# Quantity Worksheet Formula Syntax

The Item Properties Window allows formulas to be used to define the "quantity" for an item. The syntax for these formulas is similar to the syntax used in Excel or other spreadsheet applications. The major difference is that instead of using cell numbers as operands, Dimension uses Quantity Worksheet operands. Quantity worksheet operands are made up of the following components:

Operand
| Description |
---|---|

Area |
The total of the areas of all measurements assigned to the item. |

Count |
The total of the point counts of all measurements assigned to the item. |

Length |
The total of the lengths of all measurements assigned to the item. |

Perim or Perimeter |
The total of the perimeters of all measurements assigned to the item. |

GroupCount |
The total of the number of groups of disconnected points in all measurements assigned to the item. If points 1 to 7 in a measurement were a group, points 7 and 8 were disconnected and points from 8 onward were a group, GroupCount would be 2. |

SegmentLen1 |
The total of the distance from point 1 to point 2 for all measurements assigned to the item. |

SegmentLen2 |
The total of the distance from point 2 to point 3 for all measurements assigned to the item. |

UncountedPts |
The total of the uncounted points for all measurements assigned to the item. |

Extension variable names | The total of the extension variable value for all measurements assigned
to the item.
Warning: Totaling extension variables is not always
appropriate. For example, a variable such as WallHeight might be multipled
by Length to calculate the area of a wall for an individual measurement.
But the total of WallHeight across multiple measurements would not make sense. |

Project |
An item reference that starts at the Project node rather than from the current node. "Project" may only be used at the beginning of an operand. |

Up |
The quantity of the parent branch. to the item. "Up" may only be used at the beginning of an operand. |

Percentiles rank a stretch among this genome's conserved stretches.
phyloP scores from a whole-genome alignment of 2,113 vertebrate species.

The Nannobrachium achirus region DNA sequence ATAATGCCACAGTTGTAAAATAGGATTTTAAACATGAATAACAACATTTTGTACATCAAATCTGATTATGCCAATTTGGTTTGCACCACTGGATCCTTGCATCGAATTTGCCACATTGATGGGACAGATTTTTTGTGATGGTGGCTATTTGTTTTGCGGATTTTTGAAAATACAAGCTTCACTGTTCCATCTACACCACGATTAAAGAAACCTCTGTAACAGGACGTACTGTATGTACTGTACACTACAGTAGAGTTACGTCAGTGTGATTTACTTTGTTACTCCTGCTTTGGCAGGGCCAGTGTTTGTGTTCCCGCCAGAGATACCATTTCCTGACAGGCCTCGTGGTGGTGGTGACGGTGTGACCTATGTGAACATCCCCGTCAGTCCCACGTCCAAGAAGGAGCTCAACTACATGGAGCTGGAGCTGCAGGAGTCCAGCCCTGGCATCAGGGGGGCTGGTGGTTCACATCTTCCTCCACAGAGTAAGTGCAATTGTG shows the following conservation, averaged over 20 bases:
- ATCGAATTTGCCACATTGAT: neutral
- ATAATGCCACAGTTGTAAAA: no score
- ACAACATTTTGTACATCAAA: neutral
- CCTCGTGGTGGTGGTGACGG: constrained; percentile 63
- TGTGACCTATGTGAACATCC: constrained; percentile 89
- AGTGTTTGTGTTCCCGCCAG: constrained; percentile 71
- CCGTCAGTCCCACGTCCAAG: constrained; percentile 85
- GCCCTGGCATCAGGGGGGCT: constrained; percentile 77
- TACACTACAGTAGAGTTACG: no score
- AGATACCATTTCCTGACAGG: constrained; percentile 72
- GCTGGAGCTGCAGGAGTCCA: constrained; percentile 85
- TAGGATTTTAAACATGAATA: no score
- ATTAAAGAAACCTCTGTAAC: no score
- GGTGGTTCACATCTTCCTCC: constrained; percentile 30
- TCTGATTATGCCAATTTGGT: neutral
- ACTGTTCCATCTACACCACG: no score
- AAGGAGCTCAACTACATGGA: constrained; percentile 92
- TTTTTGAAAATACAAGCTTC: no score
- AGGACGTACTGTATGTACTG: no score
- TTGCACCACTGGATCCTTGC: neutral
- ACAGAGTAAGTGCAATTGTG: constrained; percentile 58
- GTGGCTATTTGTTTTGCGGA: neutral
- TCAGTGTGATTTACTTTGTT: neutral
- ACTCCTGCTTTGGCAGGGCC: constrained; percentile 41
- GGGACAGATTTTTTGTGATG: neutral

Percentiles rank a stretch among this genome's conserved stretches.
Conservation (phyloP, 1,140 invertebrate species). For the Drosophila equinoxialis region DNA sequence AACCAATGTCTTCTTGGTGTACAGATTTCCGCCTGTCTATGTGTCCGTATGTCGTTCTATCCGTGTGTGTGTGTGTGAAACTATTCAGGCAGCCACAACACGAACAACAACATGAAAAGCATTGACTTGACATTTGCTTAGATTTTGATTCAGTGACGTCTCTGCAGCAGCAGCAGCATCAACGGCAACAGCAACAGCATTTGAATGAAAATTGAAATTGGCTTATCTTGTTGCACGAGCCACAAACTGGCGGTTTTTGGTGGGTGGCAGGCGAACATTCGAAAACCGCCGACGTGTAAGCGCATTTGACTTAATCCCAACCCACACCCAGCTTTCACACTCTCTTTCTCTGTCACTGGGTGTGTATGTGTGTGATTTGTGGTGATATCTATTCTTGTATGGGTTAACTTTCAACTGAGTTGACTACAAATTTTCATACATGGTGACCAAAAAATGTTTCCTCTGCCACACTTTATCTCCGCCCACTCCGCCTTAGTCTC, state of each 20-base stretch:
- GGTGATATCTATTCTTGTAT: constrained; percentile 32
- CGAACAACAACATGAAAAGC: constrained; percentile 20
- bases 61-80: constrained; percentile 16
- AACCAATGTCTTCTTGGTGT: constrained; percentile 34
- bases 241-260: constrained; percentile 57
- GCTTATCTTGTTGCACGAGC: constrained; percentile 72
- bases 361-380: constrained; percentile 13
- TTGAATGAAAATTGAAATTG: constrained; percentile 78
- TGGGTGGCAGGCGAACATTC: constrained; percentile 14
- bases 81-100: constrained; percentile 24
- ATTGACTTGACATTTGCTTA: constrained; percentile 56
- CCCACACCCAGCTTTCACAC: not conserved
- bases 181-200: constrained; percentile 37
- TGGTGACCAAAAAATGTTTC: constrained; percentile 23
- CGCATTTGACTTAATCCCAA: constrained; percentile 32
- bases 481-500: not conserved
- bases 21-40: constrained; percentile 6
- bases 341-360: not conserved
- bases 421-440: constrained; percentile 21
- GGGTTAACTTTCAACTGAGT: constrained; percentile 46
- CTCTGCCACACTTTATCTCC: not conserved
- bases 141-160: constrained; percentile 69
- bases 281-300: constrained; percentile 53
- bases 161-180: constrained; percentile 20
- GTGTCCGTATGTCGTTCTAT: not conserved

The Breakdown Code of any child branch | The quantity of the child branch. |

Breakdown codes sometimes take a form that is ambiguous. For example, a breakdown code of "10-3" might be interpreted as ten minus three (seven). To avoid this ambiguity, enclose the breakdown code in curly braces. In the example above, use "{10-3}".

The **Area, Count, Length, Perim** or **Perimeter** operands
can be used as a suffix to the **Up** operand or the child branch
operand. A dot character is used to separate the operands.
To illustrate, consider the worksheet shown in Figure 1:

**Figure 1:** Sample Quantity Worksheet Window

The table below shows some possible operands for the item "45":

Operand | Description |
---|---|

Up.Area |
The total of the areas of all measurements assigned to the item "3". |

Up.Up.Area |
The total of the areas of all measurements assigned to the item "03" (CONCRETE, the parent of the parent of branch "15"). You can use "Up" multiple times (with separating dots) to reference a parent, a grandparent, etc. |

Project.{02}.Area |
The total of the areas of all measurements assigned to the item "02". You can use "Project" once at the start of an operand, followed by the breakdown code of its children, grandchildren, etc. |

Foundation.Area |
The total of the areas of all measurements assigned to the item "Foundation". |

Foundation.Depth.Length |
The total of the lengths of all measurements assigned to the item "Depth". You can use multiple breakdown codes (with separating dots) to reference children, grandchildren, etc. |

Foundation.Width.Perim |
The total of the perimeters of all measurements assigned to the item "Width". |